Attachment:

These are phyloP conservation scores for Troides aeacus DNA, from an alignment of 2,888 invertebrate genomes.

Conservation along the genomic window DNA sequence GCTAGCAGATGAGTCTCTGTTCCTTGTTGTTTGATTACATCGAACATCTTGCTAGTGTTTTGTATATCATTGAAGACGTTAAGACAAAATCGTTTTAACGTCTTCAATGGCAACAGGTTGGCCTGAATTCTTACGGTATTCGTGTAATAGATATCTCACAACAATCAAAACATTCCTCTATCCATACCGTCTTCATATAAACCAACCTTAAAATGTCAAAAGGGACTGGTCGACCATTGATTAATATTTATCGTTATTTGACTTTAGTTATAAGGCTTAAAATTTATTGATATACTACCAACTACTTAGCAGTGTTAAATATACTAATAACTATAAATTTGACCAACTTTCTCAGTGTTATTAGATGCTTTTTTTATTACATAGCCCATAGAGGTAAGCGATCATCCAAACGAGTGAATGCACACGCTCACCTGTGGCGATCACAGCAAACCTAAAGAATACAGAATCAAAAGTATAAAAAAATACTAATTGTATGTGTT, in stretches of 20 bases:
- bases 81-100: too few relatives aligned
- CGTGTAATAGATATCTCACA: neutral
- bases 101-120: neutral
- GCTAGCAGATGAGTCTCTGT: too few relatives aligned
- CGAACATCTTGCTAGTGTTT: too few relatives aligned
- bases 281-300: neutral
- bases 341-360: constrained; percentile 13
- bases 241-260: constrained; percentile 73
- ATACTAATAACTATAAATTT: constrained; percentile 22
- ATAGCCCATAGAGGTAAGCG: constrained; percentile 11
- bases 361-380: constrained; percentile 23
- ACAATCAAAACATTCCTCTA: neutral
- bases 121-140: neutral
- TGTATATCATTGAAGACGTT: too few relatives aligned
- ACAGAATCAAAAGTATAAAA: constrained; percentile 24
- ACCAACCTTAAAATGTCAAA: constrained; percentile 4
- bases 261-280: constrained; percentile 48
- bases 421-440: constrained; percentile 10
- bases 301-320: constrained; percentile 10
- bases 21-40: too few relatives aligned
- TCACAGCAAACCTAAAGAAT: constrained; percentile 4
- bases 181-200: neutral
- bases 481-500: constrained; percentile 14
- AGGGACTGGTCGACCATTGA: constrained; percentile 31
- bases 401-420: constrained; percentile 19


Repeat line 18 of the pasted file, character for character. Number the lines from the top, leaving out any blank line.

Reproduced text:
- ACCAACCTTAAAATGTCAAA: constrained; percentile 4